2008 – 2009
On the cusp of 2008, anticipating the impending global economic downturn, Kadyrova began creating a series of sculptures that became a sort of portrait of the economic crisis that erupted in full force in the autumn of that year.
The project Fruit, which consists of four freestanding elements, addresses the endless redistribution of economic resources occurring in contemporary society. The largest piece of the composition is half a fruit, followed by a quarter of the fruit, and the smallest pieces are empty rinds. Modeled on a citrus fruit, Kadyrova’s Fruit is presented to the viewer in unexpected black and white tones. According to the artist, this monochromatic binary was chosen as a symbol of businessmen’s dress code. Thus Kadyrova concretizes the conversation about economic problems, focusing on their humanitarian aspect. The symbolic “pulp” of the half-fruit is faced in mirrored tile, which allows the viewer to see his/her reflection and recognize that he/she is among the exploited human resources. And it is still possible to see one’s reflection in the half-fruit, despite the fragmentation of the sculpture’s facets. The quarter-fruit reflects even less human presence, and the empty rinds contain no mirrored pulp – they are lined with white tile. Chewed up in the continuous pursuit of economic growth, the person entirely vanishes from sight, becoming merely an easily accessible and easily replaceable resource.
The second part of the series Calculation consists of tile sculptures that resemble various kinds of graphs, diagrams and visual schemes displaying – with a noticeable degree of irony – indicators of exorbitant economic growth. In a black-and-white triptych the growth rate rises to such proportions that it completely falls off the charts. Furthermore, Kadyrova assigns the “role” of the collapsed graph line to a piece of granite on the floor beneath the tile triptych. This piece of granite, which is far too heavy, could not be placed physically on the vertical surface of the sculpture. This incongruity of the material and weight emphasizes the absurdity of the pursuit of profit, which cannot increase infinitely. Another graph is a massive square tile that serves as a symbol of the unstable economy – it stands on one of its corners, ready to tip over and fall at any moment. The graph’s bright red line is disputable: if the tile falls to one side, then the line will point to growth, if to the other side – to decline. The other sculptures in the series also follow this logic of absurd growth: pie charts with segments that enlarge and exceed the circumference of the graph.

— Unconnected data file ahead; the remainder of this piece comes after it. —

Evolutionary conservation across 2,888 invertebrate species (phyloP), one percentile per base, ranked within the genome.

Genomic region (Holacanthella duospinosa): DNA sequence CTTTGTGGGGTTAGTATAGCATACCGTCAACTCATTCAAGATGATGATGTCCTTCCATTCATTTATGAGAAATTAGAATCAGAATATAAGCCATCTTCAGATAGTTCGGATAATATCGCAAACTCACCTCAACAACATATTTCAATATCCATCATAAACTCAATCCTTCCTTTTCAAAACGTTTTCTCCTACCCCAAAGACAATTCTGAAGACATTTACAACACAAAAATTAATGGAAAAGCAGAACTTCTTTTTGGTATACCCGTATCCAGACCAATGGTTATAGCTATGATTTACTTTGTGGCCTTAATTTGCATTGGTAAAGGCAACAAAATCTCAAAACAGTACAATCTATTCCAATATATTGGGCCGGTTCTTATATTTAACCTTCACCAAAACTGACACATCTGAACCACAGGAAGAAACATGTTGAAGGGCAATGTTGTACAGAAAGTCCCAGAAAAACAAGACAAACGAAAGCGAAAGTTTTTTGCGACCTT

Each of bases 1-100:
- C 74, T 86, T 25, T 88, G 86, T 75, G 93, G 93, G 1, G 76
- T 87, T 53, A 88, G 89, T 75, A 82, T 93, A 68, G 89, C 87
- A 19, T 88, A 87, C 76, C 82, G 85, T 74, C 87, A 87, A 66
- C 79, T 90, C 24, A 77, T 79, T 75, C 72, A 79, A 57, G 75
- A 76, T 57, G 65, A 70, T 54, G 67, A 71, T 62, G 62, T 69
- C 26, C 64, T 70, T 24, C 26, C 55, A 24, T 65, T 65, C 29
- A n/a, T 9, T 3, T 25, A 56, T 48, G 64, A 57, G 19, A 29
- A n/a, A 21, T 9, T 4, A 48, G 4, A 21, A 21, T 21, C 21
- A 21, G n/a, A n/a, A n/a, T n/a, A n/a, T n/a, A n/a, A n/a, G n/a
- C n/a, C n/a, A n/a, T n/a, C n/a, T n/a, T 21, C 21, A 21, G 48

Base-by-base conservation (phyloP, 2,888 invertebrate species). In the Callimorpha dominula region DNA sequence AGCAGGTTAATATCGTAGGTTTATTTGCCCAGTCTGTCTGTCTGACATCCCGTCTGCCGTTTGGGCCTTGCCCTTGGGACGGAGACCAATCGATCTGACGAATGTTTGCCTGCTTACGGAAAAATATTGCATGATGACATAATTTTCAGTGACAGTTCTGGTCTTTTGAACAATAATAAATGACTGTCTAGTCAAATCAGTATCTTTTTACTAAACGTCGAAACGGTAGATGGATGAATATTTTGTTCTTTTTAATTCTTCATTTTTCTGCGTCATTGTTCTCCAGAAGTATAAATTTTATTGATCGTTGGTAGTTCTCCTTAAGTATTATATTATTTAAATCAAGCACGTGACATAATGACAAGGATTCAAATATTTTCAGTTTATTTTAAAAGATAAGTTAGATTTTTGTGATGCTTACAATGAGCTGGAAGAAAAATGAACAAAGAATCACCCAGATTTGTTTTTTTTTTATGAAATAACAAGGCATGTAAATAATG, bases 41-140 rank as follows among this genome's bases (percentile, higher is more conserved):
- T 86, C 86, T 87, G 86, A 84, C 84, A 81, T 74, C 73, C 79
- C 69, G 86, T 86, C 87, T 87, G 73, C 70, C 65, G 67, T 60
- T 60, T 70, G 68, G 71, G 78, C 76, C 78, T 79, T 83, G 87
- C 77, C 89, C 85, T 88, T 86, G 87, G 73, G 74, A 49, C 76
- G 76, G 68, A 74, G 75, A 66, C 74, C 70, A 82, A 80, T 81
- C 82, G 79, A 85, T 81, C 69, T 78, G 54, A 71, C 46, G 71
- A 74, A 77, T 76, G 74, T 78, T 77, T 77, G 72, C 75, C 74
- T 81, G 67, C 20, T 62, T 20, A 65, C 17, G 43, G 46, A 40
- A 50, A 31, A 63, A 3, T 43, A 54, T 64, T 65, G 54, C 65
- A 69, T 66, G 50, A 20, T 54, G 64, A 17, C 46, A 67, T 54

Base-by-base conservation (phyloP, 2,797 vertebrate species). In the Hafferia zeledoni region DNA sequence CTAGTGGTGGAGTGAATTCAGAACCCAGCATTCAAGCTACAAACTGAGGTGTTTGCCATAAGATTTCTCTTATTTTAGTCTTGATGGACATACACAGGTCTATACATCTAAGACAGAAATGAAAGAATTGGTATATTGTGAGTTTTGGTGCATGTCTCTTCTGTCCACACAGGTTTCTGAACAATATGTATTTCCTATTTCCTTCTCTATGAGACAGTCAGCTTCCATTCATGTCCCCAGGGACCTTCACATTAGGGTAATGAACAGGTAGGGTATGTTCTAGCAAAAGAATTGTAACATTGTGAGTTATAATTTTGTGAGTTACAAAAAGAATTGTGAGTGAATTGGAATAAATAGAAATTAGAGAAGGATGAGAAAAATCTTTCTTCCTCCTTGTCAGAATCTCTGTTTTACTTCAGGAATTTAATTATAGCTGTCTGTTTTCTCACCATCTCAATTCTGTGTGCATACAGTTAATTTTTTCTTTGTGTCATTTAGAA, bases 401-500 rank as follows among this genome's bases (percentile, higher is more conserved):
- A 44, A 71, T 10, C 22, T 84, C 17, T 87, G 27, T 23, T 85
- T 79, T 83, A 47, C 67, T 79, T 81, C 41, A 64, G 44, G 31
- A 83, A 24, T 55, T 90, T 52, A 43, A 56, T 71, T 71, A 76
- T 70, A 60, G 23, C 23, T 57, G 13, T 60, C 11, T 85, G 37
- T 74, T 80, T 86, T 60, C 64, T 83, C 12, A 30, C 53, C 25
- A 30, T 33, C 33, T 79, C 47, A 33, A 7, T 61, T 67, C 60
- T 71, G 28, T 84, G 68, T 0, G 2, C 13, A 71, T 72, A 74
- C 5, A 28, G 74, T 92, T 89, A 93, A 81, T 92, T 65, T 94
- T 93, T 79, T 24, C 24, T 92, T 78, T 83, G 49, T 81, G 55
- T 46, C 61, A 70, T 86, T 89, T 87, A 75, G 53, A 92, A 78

While demonstrating an undeniable social commentary, Kadyrova’s sculptures look like three-dimensional models of the Suprematist compositions of the early-20th-century Russian avant-garde; so they not only enter into debate on the problems of contemporary society, but they also recall the succession of artistic movements in art history.
PIE CHART 01 2008–2009 Ceramic tile, cement, polyurethane foam 61 × 41 × 22 Photo: Andrew Yagubsky, Alexei Lerer
PIE CHART 02 2008–2009 Ceramic tile, cement, polyurethane foam 40 × 40 × 25 Photo: Andrew Yagubsky, Alexei Lerer
GRAPHS 2008–2009 Porcelain tile, granite, cement, polyurethane foam Рор-up project, Kyiv
BALANCE 2008–2009 Porcelain tile, ceramic tile, cement, polyurethane foam 102 × 33 × 102 Photo: Andrew Yagubsky, Alexei Lerer
DIAGRAMS 2008–2009 Porcelain tile, cement, polyurethane foam 103 × 90 × 44, 53 × 126 × 53, 27 × 27 × 6 Photo: Andrew Yagubsky, Alexei Lerer
© Тексты о работах: Олена Червонык, Виталий Атанасов
© Дизайн: Денис Рубан
© Переводы: Лариса Бабий,
Екатерина Кочеткова, Марьяна Матвейчук,